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A First Impression of the Ican Carbon Fiber Clincher Wheels; If Built to Spec, they’re Legit

I was certain in cycling you get what you pay for.  So much so,  I was saving up for a set of carbon fiber Roval wheels ($1,600 to $2,200). I was certain those cheap Chinese wheels were flawed in some way.

It’s been four years I’ve been saving up for those Roval wheels. I spent my slush fund on Christmas two years in a row.  I spent half of it on my daughter’s varsity jacket last year. I blew all of it one year on hunting… Whenever I got close to the magic amount, something would come up. I don’t even have a slush fund this year.

We are sitting on enough cash that $400 wouldn’t hurt, so I pulled the trigger after some online research and talking to three local guys who run the vastly less expensive Chinese wheels (one Yoeleo, one Ican, and one Superteam) – they all gave glowing reviews and recommended them highly.  Two are in the C Group (18-mph avg.), one is in the A Group (25-mph) and I’m in with the B’s (22-1/2-mph).

I read a review article that gave the nod to Ican as the top of the heap. Their two year warranty, their six pawl hubs, the sealed cartridge bearings in the hubs impressed the author…

I’ve got a little more than 400 miles on them over the last several weeks – some very fast miles – and so far, I’m not kidding, they’re legit.

I’ve put them through everything I could throw at them short of a 55-mph descent, and they beat my alloy wheels hands down. And my alloy wheels are fantastic.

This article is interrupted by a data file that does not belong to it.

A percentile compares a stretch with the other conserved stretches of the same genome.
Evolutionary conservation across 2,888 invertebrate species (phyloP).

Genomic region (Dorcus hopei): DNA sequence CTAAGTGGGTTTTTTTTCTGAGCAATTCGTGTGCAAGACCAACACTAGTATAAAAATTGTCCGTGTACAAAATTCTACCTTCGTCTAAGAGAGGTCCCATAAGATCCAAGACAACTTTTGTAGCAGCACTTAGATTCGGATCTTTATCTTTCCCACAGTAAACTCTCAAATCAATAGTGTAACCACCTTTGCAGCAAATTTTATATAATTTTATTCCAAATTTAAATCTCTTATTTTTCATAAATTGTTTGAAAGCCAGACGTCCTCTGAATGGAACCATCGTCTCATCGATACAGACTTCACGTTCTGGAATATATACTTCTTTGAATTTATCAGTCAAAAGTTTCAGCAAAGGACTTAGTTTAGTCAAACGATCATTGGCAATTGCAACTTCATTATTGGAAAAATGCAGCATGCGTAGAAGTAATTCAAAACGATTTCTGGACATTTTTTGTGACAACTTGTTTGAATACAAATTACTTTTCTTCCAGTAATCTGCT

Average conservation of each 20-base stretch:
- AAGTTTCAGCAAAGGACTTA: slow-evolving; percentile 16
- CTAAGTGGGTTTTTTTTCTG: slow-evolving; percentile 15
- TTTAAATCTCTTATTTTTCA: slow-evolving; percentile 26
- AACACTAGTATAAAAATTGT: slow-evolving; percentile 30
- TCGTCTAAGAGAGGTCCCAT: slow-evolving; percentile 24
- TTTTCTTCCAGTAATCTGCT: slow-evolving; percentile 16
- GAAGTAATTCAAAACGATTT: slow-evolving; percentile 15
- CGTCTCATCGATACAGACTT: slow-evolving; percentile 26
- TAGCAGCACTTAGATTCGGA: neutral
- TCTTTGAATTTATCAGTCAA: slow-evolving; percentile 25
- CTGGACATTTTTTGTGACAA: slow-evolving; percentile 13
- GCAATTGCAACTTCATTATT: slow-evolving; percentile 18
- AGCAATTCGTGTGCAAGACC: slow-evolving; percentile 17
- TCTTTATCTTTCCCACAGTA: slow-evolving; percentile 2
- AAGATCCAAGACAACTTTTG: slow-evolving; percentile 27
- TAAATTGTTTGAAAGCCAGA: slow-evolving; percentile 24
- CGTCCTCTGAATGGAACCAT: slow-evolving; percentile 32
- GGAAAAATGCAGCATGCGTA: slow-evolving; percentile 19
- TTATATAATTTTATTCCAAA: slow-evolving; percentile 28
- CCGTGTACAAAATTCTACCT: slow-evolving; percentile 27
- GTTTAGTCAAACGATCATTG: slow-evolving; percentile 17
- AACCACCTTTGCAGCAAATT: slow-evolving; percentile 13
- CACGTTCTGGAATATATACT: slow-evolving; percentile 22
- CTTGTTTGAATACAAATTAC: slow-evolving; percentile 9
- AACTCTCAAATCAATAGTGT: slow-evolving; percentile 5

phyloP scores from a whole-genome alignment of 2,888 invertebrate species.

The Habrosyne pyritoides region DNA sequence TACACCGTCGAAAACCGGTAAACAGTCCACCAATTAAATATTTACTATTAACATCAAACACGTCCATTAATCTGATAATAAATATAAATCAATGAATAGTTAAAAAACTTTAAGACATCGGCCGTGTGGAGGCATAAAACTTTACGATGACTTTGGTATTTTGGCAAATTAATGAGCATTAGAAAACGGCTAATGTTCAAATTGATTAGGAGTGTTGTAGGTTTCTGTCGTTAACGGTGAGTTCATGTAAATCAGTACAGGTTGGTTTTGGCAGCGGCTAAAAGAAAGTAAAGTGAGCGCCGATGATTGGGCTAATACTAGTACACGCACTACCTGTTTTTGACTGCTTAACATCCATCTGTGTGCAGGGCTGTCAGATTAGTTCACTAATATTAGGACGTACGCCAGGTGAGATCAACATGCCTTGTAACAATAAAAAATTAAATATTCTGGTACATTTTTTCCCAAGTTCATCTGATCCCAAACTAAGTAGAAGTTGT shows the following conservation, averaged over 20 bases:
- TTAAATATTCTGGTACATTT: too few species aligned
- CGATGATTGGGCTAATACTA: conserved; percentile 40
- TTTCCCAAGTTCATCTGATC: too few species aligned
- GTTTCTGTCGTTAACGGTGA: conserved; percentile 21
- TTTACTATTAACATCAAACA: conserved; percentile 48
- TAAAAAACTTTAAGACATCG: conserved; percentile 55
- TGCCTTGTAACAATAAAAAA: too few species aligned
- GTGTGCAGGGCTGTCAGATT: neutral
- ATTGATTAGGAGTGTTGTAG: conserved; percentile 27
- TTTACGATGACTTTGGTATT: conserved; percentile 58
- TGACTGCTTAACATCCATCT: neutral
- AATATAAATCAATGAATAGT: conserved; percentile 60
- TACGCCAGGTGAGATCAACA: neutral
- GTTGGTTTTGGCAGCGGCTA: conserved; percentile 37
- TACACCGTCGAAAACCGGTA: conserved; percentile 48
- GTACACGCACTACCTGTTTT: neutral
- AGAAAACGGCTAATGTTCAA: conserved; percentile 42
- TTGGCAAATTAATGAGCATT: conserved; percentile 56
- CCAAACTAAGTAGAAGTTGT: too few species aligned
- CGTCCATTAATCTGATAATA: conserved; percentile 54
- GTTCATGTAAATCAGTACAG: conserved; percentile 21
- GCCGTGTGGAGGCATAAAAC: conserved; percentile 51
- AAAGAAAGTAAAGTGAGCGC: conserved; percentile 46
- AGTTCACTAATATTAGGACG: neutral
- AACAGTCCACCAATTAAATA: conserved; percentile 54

I even went as far as setting my Venge up next to the 5200, upside down, and spinning the wheels to see which stopped first. I was sure my Velocity/Vuelta hybrid wheels would kill the newer Ican wheels. Three for three, the Ican out spun the alloy wheels by more than 20 seconds with about a 10-mph spin. Twenty seconds.  Of course, the wheels will react differently with the rubber down and my big butt on the saddle, but still.

So here are the details. I paid $400 for them. They came with rim tape, brake pads, and QR skewers. I also had a pair of brand new 25mm Michelin Pro 4 tires to put on them.

The weight of my bike, even though I went from 23mm tires to 25’s, went from 15.90 to 15.75 pounds. The alloy wheels were 1550 grams so I’m guessing the 1420g advertised weight was right on. They’re light.

The QR skewers that came with the wheels are junk. They’re in the recycling bin already. I’m rolling my old Ultegra QR’s. It’s too bad that the Ican skewers work so poorly, they’re quite light.

New tires are NOT easy to fit on the wheels. They were so hard, a Kool-stop Tire Bead Jack had to be employed.

Other than those tiny pitfalls, my initial experience is entirely pleasurable. Without a doubt, the Ican wheels have vastly out performed the $400 I have into them.

The question that I’ve got left is going to be about longevity. I know friends who have thousands of miles on them without issue. I hope I’m that lucky.

Finally, I’ve seen some comments and reviews mention that the wheels rival $2,000 carbon fiber wheelsets. I can’t go that far because I’ve never ridden anything that expensive. I can say this about my Ican 38’s: I like them. A lot.

The more I ride them, the more I like them. They vastly exceeded my expectations.

Best feature: If you’ve never ridden carbon fiber wheels, it is ridiculous how much cf wheels smooth out the road. Throw 25’s on them and it’s impressive. If you know the difference in feel between an aluminum and a cf frame, that same difference exists for alloy and cf wheels. They’re that good.

So, are the Chinese wheels as good as a set of Zipp’s that’ll set you back $2,300?  I highly don’t know, but I’ve never ridden a set of $2,300 Zipp’s to be able to give a proper assessment.  I have, however, ridden superior and inferior wheelsets and at only $400, the set of Ican’s I have are in the “superior” class.  Initially, they’ve exceeded my expectations by a wide margin.

Find them here:  Ican

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